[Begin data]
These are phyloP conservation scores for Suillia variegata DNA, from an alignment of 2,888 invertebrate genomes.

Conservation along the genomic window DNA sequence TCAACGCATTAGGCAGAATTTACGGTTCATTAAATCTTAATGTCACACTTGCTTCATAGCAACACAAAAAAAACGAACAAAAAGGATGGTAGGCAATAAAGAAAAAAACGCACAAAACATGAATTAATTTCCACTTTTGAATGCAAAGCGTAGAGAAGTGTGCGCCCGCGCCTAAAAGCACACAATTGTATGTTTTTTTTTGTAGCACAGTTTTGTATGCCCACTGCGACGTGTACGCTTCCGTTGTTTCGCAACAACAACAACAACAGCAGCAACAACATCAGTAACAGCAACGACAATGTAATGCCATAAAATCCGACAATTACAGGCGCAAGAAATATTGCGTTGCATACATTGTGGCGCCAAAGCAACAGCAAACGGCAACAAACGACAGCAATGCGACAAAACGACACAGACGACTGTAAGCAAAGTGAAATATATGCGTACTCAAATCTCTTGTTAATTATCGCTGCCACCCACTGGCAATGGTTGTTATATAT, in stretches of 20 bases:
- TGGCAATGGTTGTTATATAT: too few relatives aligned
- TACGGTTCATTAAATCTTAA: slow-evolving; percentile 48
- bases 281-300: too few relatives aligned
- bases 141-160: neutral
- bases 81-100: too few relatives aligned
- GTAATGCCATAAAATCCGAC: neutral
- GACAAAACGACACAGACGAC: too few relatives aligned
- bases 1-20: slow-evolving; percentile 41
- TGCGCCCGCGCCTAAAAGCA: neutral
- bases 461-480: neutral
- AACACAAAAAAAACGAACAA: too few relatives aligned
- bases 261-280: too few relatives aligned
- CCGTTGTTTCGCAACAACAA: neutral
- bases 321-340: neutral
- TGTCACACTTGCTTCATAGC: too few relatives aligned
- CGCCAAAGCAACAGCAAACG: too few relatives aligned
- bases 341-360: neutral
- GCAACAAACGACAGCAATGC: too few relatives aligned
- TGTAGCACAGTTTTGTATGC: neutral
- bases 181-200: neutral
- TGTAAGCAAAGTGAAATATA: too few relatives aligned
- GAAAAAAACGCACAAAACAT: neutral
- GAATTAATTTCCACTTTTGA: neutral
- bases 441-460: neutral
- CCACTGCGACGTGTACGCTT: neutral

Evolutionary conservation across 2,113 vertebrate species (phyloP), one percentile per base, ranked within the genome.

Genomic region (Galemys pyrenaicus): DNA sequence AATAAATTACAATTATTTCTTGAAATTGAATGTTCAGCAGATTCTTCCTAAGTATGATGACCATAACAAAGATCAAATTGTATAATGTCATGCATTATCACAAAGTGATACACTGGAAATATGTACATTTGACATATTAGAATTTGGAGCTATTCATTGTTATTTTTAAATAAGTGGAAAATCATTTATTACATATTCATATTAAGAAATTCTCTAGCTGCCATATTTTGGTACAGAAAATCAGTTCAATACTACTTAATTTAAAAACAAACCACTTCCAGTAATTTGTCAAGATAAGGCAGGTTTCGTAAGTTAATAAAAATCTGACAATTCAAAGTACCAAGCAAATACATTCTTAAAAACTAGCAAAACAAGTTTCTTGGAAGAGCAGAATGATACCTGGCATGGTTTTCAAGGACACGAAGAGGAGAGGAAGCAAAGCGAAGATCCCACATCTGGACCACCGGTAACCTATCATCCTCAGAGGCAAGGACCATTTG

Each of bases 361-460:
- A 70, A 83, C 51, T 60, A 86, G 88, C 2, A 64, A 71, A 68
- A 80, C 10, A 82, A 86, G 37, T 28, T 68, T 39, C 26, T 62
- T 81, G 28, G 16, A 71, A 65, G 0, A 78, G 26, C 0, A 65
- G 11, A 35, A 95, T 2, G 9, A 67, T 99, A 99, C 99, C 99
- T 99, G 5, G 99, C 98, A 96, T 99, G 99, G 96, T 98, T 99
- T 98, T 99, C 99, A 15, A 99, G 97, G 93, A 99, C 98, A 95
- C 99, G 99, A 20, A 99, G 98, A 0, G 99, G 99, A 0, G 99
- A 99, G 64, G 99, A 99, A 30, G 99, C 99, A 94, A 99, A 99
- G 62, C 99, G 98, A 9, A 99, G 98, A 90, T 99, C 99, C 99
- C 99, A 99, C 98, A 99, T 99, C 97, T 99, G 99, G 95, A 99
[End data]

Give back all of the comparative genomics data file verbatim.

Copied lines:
These are phyloP conservation scores for Suillia variegata DNA, from an alignment of 2,888 invertebrate genomes.

Conservation along the genomic window DNA sequence TCAACGCATTAGGCAGAATTTACGGTTCATTAAATCTTAATGTCACACTTGCTTCATAGCAACACAAAAAAAACGAACAAAAAGGATGGTAGGCAATAAAGAAAAAAACGCACAAAACATGAATTAATTTCCACTTTTGAATGCAAAGCGTAGAGAAGTGTGCGCCCGCGCCTAAAAGCACACAATTGTATGTTTTTTTTTGTAGCACAGTTTTGTATGCCCACTGCGACGTGTACGCTTCCGTTGTTTCGCAACAACAACAACAACAGCAGCAACAACATCAGTAACAGCAACGACAATGTAATGCCATAAAATCCGACAATTACAGGCGCAAGAAATATTGCGTTGCATACATTGTGGCGCCAAAGCAACAGCAAACGGCAACAAACGACAGCAATGCGACAAAACGACACAGACGACTGTAAGCAAAGTGAAATATATGCGTACTCAAATCTCTTGTTAATTATCGCTGCCACCCACTGGCAATGGTTGTTATATAT, in stretches of 20 bases:
- TGGCAATGGTTGTTATATAT: too few relatives aligned
- TACGGTTCATTAAATCTTAA: slow-evolving; percentile 48
- bases 281-300: too few relatives aligned
- bases 141-160: neutral
- bases 81-100: too few relatives aligned
- GTAATGCCATAAAATCCGAC: neutral
- GACAAAACGACACAGACGAC: too few relatives aligned
- bases 1-20: slow-evolving; percentile 41
- TGCGCCCGCGCCTAAAAGCA: neutral
- bases 461-480: neutral
- AACACAAAAAAAACGAACAA: too few relatives aligned
- bases 261-280: too few relatives aligned
- CCGTTGTTTCGCAACAACAA: neutral
- bases 321-340: neutral
- TGTCACACTTGCTTCATAGC: too few relatives aligned
- CGCCAAAGCAACAGCAAACG: too few relatives aligned
- bases 341-360: neutral
- GCAACAAACGACAGCAATGC: too few relatives aligned
- TGTAGCACAGTTTTGTATGC: neutral
- bases 181-200: neutral
- TGTAAGCAAAGTGAAATATA: too few relatives aligned
- GAAAAAAACGCACAAAACAT: neutral
- GAATTAATTTCCACTTTTGA: neutral
- bases 441-460: neutral
- CCACTGCGACGTGTACGCTT: neutral

Evolutionary conservation across 2,113 vertebrate species (phyloP), one percentile per base, ranked within the genome.

Genomic region (Galemys pyrenaicus): DNA sequence AATAAATTACAATTATTTCTTGAAATTGAATGTTCAGCAGATTCTTCCTAAGTATGATGACCATAACAAAGATCAAATTGTATAATGTCATGCATTATCACAAAGTGATACACTGGAAATATGTACATTTGACATATTAGAATTTGGAGCTATTCATTGTTATTTTTAAATAAGTGGAAAATCATTTATTACATATTCATATTAAGAAATTCTCTAGCTGCCATATTTTGGTACAGAAAATCAGTTCAATACTACTTAATTTAAAAACAAACCACTTCCAGTAATTTGTCAAGATAAGGCAGGTTTCGTAAGTTAATAAAAATCTGACAATTCAAAGTACCAAGCAAATACATTCTTAAAAACTAGCAAAACAAGTTTCTTGGAAGAGCAGAATGATACCTGGCATGGTTTTCAAGGACACGAAGAGGAGAGGAAGCAAAGCGAAGATCCCACATCTGGACCACCGGTAACCTATCATCCTCAGAGGCAAGGACCATTTG

Each of bases 361-460:
- A 70, A 83, C 51, T 60, A 86, G 88, C 2, A 64, A 71, A 68
- A 80, C 10, A 82, A 86, G 37, T 28, T 68, T 39, C 26, T 62
- T 81, G 28, G 16, A 71, A 65, G 0, A 78, G 26, C 0, A 65
- G 11, A 35, A 95, T 2, G 9, A 67, T 99, A 99, C 99, C 99
- T 99, G 5, G 99, C 98, A 96, T 99, G 99, G 96, T 98, T 99
- T 98, T 99, C 99, A 15, A 99, G 97, G 93, A 99, C 98, A 95
- C 99, G 99, A 20, A 99, G 98, A 0, G 99, G 99, A 0, G 99
- A 99, G 64, G 99, A 99, A 30, G 99, C 99, A 94, A 99, A 99
- G 62, C 99, G 98, A 9, A 99, G 98, A 90, T 99, C 99, C 99
- C 99, A 99, C 98, A 99, T 99, C 97, T 99, G 99, G 95, A 99